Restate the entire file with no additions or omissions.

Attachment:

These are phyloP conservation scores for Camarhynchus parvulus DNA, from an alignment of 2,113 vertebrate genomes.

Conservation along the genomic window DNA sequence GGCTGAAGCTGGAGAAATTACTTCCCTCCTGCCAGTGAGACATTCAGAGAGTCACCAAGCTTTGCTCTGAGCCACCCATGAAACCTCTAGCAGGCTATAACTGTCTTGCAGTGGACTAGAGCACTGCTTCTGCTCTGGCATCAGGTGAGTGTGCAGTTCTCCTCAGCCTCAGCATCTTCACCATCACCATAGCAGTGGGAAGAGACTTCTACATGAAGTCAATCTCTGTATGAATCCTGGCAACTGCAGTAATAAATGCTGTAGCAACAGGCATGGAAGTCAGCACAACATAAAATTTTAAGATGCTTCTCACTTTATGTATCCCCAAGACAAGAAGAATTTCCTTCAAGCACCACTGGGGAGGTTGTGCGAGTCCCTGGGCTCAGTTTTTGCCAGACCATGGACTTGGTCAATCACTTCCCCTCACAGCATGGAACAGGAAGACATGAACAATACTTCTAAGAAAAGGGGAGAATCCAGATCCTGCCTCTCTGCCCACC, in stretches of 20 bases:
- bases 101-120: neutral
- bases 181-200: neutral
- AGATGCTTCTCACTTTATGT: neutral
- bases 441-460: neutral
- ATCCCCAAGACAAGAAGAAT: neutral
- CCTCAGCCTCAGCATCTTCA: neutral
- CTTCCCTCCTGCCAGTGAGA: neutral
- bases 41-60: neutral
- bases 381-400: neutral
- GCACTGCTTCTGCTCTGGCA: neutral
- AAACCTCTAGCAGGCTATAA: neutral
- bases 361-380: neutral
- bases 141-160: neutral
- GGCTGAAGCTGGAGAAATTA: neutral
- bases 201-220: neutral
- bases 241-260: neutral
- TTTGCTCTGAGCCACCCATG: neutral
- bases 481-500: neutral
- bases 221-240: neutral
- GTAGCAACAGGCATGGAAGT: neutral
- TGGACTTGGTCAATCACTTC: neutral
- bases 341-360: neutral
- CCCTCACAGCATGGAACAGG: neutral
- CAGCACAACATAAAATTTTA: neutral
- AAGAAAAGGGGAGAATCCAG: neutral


These are phyloP conservation scores for Camarhynchus parvulus DNA, from an alignment of 2,113 vertebrate genomes.

Conservation along the genomic window DNA sequence GGCTGAAGCTGGAGAAATTACTTCCCTCCTGCCAGTGAGACATTCAGAGAGTCACCAAGCTTTGCTCTGAGCCACCCATGAAACCTCTAGCAGGCTATAACTGTCTTGCAGTGGACTAGAGCACTGCTTCTGCTCTGGCATCAGGTGAGTGTGCAGTTCTCCTCAGCCTCAGCATCTTCACCATCACCATAGCAGTGGGAAGAGACTTCTACATGAAGTCAATCTCTGTATGAATCCTGGCAACTGCAGTAATAAATGCTGTAGCAACAGGCATGGAAGTCAGCACAACATAAAATTTTAAGATGCTTCTCACTTTATGTATCCCCAAGACAAGAAGAATTTCCTTCAAGCACCACTGGGGAGGTTGTGCGAGTCCCTGGGCTCAGTTTTTGCCAGACCATGGACTTGGTCAATCACTTCCCCTCACAGCATGGAACAGGAAGACATGAACAATACTTCTAAGAAAAGGGGAGAATCCAGATCCTGCCTCTCTGCCCACC, in stretches of 20 bases:
- bases 101-120: neutral
- bases 181-200: neutral
- AGATGCTTCTCACTTTATGT: neutral
- bases 441-460: neutral
- ATCCCCAAGACAAGAAGAAT: neutral
- CCTCAGCCTCAGCATCTTCA: neutral
- CTTCCCTCCTGCCAGTGAGA: neutral
- bases 41-60: neutral
- bases 381-400: neutral
- GCACTGCTTCTGCTCTGGCA: neutral
- AAACCTCTAGCAGGCTATAA: neutral
- bases 361-380: neutral
- bases 141-160: neutral
- GGCTGAAGCTGGAGAAATTA: neutral
- bases 201-220: neutral
- bases 241-260: neutral
- TTTGCTCTGAGCCACCCATG: neutral
- bases 481-500: neutral
- bases 221-240: neutral
- GTAGCAACAGGCATGGAAGT: neutral
- TGGACTTGGTCAATCACTTC: neutral
- bases 341-360: neutral
- CCCTCACAGCATGGAACAGG: neutral
- CAGCACAACATAAAATTTTA: neutral
- AAGAAAAGGGGAGAATCCAG: neutral